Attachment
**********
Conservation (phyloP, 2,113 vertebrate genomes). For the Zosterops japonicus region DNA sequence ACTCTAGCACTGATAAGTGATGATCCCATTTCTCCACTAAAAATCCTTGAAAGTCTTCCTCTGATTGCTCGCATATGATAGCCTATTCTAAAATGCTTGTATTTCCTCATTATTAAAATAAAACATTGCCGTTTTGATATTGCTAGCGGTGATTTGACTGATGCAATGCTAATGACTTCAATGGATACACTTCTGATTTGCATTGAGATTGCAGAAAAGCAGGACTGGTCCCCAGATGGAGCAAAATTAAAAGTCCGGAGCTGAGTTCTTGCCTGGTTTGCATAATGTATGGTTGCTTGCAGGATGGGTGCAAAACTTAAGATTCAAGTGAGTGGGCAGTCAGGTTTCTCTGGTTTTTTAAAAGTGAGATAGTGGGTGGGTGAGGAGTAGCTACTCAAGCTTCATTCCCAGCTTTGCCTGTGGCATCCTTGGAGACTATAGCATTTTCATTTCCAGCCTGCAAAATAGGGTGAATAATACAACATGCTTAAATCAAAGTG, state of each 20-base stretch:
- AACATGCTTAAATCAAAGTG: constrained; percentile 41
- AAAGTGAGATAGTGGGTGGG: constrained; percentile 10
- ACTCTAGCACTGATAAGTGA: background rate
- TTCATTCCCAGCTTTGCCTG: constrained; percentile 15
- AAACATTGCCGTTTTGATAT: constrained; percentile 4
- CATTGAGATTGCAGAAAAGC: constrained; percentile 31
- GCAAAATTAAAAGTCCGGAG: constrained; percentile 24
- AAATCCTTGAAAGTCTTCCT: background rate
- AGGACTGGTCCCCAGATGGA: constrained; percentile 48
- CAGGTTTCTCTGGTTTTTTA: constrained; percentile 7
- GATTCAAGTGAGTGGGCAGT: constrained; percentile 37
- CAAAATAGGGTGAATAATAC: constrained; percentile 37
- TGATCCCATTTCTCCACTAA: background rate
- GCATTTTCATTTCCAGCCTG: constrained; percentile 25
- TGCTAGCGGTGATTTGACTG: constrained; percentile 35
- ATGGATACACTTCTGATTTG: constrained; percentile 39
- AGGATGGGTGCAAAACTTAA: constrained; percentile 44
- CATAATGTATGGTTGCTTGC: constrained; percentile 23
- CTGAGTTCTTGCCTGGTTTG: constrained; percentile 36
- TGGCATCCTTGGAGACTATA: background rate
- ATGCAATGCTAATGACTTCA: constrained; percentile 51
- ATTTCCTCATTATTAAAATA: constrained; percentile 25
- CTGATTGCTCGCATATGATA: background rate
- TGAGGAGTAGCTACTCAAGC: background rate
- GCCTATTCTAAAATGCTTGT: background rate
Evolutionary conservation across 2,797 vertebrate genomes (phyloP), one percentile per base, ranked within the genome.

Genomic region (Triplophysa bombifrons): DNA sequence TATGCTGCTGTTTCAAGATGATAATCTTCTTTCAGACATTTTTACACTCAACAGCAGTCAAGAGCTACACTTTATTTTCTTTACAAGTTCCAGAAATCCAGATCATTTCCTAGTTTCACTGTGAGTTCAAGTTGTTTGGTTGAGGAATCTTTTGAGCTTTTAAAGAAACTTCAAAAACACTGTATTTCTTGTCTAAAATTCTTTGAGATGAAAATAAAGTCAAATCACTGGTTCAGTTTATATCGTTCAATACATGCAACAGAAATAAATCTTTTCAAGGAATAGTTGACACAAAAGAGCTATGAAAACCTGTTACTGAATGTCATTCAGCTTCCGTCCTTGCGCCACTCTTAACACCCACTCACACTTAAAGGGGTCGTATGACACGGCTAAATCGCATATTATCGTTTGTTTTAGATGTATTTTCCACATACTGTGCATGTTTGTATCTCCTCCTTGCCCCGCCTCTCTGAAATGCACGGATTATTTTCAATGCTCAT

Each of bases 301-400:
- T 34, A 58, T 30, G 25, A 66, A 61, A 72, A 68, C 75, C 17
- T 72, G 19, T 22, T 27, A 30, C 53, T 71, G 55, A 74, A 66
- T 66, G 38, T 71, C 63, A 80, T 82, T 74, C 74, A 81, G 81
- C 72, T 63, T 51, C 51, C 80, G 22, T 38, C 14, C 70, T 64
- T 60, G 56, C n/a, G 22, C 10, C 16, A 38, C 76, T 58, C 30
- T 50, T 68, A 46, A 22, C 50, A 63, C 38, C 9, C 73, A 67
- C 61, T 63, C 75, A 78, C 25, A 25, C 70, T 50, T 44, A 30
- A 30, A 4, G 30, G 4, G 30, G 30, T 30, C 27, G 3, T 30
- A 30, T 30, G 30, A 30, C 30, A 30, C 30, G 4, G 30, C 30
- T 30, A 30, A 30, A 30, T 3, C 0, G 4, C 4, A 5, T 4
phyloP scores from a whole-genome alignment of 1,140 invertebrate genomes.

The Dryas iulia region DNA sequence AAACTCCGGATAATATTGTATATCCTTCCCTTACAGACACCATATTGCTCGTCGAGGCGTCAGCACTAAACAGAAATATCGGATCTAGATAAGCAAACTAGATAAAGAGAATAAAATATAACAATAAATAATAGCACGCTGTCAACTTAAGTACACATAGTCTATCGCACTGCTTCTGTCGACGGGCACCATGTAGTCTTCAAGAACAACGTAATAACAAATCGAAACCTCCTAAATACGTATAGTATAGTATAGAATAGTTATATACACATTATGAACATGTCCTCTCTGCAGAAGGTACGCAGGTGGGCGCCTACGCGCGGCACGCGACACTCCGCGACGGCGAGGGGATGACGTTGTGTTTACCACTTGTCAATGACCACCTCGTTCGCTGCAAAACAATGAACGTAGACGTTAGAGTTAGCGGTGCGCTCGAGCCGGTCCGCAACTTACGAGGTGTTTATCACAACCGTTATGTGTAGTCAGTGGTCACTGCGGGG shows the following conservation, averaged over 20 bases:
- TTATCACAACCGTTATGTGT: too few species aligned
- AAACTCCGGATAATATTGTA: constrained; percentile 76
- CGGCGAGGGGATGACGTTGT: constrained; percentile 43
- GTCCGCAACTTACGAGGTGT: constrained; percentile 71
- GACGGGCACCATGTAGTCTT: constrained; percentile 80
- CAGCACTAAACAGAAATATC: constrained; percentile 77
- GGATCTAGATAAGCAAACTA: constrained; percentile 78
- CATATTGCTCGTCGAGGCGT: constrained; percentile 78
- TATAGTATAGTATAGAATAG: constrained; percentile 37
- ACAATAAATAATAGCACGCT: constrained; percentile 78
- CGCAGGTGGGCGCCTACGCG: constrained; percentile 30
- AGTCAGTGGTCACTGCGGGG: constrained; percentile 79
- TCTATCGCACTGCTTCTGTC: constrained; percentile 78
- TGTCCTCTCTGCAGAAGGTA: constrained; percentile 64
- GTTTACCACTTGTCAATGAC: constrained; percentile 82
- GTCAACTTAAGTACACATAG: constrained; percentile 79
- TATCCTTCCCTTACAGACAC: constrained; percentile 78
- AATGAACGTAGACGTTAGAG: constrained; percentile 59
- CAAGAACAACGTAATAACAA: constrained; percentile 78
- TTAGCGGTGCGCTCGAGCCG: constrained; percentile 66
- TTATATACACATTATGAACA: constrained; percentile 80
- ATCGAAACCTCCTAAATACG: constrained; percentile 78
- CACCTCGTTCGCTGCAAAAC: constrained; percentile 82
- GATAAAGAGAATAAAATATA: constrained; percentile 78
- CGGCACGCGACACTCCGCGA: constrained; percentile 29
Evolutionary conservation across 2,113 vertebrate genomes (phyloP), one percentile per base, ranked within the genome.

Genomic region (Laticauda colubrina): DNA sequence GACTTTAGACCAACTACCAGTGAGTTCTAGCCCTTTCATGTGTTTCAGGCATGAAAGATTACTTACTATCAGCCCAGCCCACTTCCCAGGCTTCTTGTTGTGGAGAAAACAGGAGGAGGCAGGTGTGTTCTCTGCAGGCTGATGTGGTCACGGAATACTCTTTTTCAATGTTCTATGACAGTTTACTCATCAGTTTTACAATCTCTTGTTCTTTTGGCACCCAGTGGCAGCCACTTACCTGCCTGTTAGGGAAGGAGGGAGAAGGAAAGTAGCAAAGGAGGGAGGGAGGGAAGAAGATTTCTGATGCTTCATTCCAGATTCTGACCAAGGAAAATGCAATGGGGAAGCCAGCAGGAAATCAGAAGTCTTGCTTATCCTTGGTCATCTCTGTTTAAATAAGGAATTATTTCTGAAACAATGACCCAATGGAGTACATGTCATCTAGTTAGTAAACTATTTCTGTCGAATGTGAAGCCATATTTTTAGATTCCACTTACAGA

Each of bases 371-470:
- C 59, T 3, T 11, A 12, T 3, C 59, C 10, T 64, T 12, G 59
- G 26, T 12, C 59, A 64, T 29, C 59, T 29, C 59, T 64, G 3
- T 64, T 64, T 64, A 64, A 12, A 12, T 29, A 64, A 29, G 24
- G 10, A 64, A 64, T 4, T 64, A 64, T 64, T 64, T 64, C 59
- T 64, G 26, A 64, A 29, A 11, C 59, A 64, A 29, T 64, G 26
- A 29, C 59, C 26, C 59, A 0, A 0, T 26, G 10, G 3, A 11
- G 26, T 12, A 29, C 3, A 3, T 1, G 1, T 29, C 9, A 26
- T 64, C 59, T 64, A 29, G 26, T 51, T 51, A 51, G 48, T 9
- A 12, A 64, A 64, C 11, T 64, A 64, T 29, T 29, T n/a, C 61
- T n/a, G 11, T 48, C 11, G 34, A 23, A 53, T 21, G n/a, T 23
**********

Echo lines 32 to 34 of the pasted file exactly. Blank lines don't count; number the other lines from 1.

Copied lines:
- T 66, G 38, T 71, C 63, A 80, T 82, T 74, C 74, A 81, G 81
- C 72, T 63, T 51, C 51, C 80, G 22, T 38, C 14, C 70, T 64
- T 60, G 56, C n/a, G 22, C 10, C 16, A 38, C 76, T 58, C 30